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One mantra of the typical garden design book is that you should begin by identifying what you need from your garden. Do you have children, do you like barbeques, do you keep bees or do you simply need an urban oasis, a “lifestyle garden”? In this mantra, the “genius of the place” has no place. Every garden simply conjoins need with an outdoor space.

Yet the most memorable gardens are inspired by dreams, not needs.

Emily Dickinson, 1851

Consider the cottage gardens à la Gertrude Jeykll with their high-maintenance July abundance and asymmetry. 18th century English landscape gardens are equally entrancing, complete with borrowed views of lush meadows and winding rivers. What about a Japanese garden? Here the accent is also on asymmetry, carefully crafted to look entirely natural but with little use of flowers. The Japanese garden trumps in its all-season beauty: pillows of snow layered on layers of shrubbery are as lovely in winter as is the quiet green of the foliage in summer. Or, for a more modern take on asymmetrical gardens, look at the Prairie style gardens of James von Sweden or Piet Oudolf. Then again, a highly formal parterre de broderie in a courtyard is equally compelling in its relentless symmetry. Or, also formal, there is something deeply satisfying and tranquil about Mughal geometrical gardens. The interplay of shimmering white marble, dazzling sunshine and soothing shade, blue water in rills that run into the star-shaped pond, clipped green hedging – together they create a paradise on earth.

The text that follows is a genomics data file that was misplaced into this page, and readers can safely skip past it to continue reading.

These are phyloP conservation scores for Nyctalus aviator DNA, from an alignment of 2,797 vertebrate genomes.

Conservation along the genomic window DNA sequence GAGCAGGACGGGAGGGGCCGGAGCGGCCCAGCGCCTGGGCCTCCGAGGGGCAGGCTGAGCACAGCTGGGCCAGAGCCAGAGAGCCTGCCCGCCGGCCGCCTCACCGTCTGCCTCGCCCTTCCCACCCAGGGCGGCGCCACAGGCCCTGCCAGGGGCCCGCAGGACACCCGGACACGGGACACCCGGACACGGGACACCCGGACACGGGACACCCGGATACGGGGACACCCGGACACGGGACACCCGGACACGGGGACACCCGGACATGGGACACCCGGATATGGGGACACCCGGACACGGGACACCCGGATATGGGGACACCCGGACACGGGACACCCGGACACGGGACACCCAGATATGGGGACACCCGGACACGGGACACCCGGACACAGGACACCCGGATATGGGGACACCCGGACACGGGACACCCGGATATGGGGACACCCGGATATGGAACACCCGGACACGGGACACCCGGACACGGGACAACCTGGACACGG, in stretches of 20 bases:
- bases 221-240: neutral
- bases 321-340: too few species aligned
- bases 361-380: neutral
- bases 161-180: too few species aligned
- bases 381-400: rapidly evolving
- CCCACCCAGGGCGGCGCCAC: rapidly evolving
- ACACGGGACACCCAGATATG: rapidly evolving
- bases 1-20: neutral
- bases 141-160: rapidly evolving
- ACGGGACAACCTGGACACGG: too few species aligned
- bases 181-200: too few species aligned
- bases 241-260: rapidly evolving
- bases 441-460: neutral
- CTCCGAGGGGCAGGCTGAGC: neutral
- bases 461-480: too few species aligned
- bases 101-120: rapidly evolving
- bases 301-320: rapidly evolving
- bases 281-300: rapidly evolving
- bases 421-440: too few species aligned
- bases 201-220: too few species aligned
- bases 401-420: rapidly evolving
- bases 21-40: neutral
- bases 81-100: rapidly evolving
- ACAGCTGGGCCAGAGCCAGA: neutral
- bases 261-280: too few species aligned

This site is to welcome you into this world of dreams and of those who made them come true.